According to Ramit Sethi, there are 2 very simple reasons.
Everyone would hate you. We love to celebrate “effortless” success, so if you talk about the exact way you’re successful — the backlash comes quickly. People like to think they may stumble into effortless success eventually, so it keeps the dream alive living vicariously.
These secret habits are so unconscious, successful people don’t even realize they do them.
Celebrities who get fit are always touting some bogus product because there’s money to be made.
Or they give some lame tip that’s surface level and doesn’t reveal all the work that preceded it.
Sure, they may have a trainer who gives them a leg up, but they still have to do the bloody work!
What if these celebrities told you the truth?
They would tell you…
“I count calories” “I work out 5-10 times/week” “I have rules of thumb I use when I eat out, like: ‘No bread. Only a small portion of dessert. A 2 drink limit.’”
The secret habits are actually quite simple. But boring. And repetitive. But, damn, do they ever work.
They’re not as sexy as saying “I lost 50 lbs with this magic pill” or “this hack helped me lose my belly” but unlike those quick fixes that don’t work, these DO work.
Some people would call these daily habits obsessive – or a bit OCD.
But those people saying that are the ones who stop and start over and over again, only ever achieving surface level success.
Although subtle, and though they might pay off after YEARS, they work.
Are you prepared to do the work?
The bounty awaits.. if you’re willing to grind.
P.S. If you want my help instilling these habits and achieving the success usually reserved for the 1% who make it, drop me an email.
What is about chocolate, pizza and sweets that make it so hard to stop at “just one”?
You know these foods aren’t good for you in excess, so why do you indulge?
Is it the forbidden fruit mentality? You want what you can’t have?
For starters, your brain loves junk food.
Junk foods are energy dense (i.e. high in calories). Good news if you’re a hunter-gatherer and nutrients are scarce, but bad news in today’s society of endless food at your fingertips.
But what’s happening inside your brain that drive this response?
Stephan Guyenet referenced several studies in an article on Examine.com, which show your mouth and small intestine detect the base materials in sugar, fat, and protein and send a signal to the brain that releases dopamine.
And the more concentrated the nutrients (think junk food) the greater the surge in dopamine.
Essentially, your brain is doing its job by encouraging you to pursue calorie dense foods that would help your distant ancestors stay alive or survive periods of famine. But your brain chemistry simply wasn’t built for the world you live in today.
You need simply take a passing glance at that timely pizza promotion in your mailbox and crave it because the sensory cues are so innate. Then, with a few clicks on your smartphone, that cheesy delight arrives at your doorstep.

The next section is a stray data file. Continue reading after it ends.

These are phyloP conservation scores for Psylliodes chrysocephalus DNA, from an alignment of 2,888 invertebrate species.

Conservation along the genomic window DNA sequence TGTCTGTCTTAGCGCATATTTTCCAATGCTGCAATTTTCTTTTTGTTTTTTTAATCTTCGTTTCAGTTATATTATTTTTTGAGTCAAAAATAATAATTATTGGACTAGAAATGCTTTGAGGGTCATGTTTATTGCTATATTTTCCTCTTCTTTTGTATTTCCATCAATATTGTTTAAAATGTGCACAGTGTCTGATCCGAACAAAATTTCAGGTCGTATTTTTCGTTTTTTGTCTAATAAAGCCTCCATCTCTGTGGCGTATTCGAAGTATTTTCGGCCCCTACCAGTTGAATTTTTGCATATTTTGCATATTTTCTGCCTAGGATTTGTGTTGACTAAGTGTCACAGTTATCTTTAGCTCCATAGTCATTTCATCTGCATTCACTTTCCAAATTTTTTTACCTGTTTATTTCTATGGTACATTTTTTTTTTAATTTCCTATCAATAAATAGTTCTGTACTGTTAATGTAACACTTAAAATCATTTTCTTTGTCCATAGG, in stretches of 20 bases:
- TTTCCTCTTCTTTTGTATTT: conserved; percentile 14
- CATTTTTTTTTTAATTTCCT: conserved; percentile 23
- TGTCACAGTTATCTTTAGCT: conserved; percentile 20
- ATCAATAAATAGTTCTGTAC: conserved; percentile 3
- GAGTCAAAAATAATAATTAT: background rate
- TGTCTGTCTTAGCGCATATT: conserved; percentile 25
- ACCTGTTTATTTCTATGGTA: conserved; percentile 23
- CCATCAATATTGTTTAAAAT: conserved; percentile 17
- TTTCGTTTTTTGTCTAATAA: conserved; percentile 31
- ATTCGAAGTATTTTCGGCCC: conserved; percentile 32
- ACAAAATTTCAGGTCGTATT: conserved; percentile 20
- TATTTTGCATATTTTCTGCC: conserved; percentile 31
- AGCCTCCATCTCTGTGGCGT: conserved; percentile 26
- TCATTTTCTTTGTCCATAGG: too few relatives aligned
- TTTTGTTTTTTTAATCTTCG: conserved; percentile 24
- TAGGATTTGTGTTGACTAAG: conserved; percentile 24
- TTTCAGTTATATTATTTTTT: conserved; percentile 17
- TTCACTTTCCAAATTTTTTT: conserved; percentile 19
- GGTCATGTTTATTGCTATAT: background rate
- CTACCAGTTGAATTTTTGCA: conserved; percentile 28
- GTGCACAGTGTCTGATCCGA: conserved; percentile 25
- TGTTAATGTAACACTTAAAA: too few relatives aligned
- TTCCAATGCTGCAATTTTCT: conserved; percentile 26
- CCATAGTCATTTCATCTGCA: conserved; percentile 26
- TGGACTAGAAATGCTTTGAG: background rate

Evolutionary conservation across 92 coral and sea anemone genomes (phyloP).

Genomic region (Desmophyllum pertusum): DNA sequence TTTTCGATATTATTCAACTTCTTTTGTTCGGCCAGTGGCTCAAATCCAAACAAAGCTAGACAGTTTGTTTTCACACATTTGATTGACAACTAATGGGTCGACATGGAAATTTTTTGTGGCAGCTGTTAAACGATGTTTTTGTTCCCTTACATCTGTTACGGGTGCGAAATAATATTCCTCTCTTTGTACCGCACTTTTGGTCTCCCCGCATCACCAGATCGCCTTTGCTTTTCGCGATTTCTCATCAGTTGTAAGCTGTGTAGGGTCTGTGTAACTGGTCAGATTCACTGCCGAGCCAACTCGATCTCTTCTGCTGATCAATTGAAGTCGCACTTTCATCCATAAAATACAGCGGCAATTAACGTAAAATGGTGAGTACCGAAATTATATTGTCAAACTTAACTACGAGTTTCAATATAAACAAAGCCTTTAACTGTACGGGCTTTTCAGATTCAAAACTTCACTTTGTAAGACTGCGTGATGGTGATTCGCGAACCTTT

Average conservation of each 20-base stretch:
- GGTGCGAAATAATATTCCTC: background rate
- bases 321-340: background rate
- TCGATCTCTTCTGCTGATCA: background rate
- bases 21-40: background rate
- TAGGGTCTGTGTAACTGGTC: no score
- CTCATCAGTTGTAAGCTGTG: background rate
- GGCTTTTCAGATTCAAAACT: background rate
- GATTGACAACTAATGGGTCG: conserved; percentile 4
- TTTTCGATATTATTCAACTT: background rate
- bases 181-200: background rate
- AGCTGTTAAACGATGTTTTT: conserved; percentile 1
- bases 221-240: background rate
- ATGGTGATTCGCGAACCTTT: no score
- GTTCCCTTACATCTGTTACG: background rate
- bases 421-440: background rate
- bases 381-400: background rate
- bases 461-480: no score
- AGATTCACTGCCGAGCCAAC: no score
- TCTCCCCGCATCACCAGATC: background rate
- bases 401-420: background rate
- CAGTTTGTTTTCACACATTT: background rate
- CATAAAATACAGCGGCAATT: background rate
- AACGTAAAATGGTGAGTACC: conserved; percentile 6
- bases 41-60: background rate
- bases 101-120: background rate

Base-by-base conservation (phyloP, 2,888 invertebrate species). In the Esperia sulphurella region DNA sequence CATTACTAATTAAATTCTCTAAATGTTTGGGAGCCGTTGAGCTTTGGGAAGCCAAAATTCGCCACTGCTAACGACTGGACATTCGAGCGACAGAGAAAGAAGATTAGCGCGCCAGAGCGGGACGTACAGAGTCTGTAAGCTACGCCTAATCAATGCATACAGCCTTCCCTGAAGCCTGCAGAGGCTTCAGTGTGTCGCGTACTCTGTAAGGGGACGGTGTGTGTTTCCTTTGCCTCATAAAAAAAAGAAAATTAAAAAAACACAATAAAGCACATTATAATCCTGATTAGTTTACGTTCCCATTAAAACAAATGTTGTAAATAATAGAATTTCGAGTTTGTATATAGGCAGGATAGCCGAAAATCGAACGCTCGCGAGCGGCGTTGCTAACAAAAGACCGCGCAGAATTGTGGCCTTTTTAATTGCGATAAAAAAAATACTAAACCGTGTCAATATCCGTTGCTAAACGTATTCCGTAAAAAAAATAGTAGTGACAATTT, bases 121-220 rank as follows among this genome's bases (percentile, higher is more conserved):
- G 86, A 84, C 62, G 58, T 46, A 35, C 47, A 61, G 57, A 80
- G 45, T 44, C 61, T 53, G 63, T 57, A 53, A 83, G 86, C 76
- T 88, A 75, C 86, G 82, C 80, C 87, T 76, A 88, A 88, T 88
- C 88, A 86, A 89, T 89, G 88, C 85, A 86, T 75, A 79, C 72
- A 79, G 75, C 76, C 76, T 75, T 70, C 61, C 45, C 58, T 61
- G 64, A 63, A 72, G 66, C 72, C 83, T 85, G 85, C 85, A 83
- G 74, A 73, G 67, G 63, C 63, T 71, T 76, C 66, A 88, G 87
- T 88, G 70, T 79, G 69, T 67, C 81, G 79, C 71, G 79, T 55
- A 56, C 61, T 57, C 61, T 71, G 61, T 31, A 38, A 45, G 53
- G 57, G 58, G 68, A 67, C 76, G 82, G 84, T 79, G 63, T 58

How can you avoid these temptations? Plan ahead. Prepare wholesome meals to bring to work with you so you aren’t starving and accidently on purpose reach for that donut in the lunchroom. Download this handy “Mansformation Cheat Sheet” to set yourself up with a nutrition plan for success. I.E. Opt for a filling quinoa salad with a variety of nutrients over a Unicorn Frap from Starbucks.
Further still, some junk foods combine calories with drug-like effects.
Guyenet writes about chocolate’s mix of calories and a drug called theobromine. Much like its cousin caffeine, theobromine is a mild stimulant. This drug accentuates fat and sugar’s natural ability to spike dopamine signaling, which in many people results in powerful cravings and addictive-like behaviour.
Do you remember the first time you drank coffee or beer? You likely didn’t love the taste.
But coffee has caffeine and beer has alcohol, two drugs that your brain gets a reward from.
So, in turn, your sensory cues tell you to pay $6 for that Frappuccino and elbow your way through a crowd to get to the bar.
Our society also associates eating with pleasure at every turn.
At the movies, you’re expected to get a big popcorn and coke.
You can’t watch that ball game without a big bratwurst.
Poker with the guys? Round of drinks and wings for all.
Those are powerful social cues to overcome. But it’ll take replacing old habits with new, healthy ones to buck those trends.
Bring a protein bar in your pocket to the theatre.
Eat a filling, healthy dinner before you head to the game.
Set some ground rules for that poker night (like a drink limit).
And, yes, you may have to overcome peer pressure and stick to your guns.
So is it futile to try to attempt another diet?
How to re-program your brain:
Eat more whole, fresh, minimally processed foods with a balance of macronutrients, protein, carbs and fats so you aren’t “shortchanging” your brain from much-needed nutrients (i.e. limit cravings)
Eat slowly and mindfully. No matter what you eat, slowing down will help your digestive system do its job and also help your brain get the signal from your gut that it’s full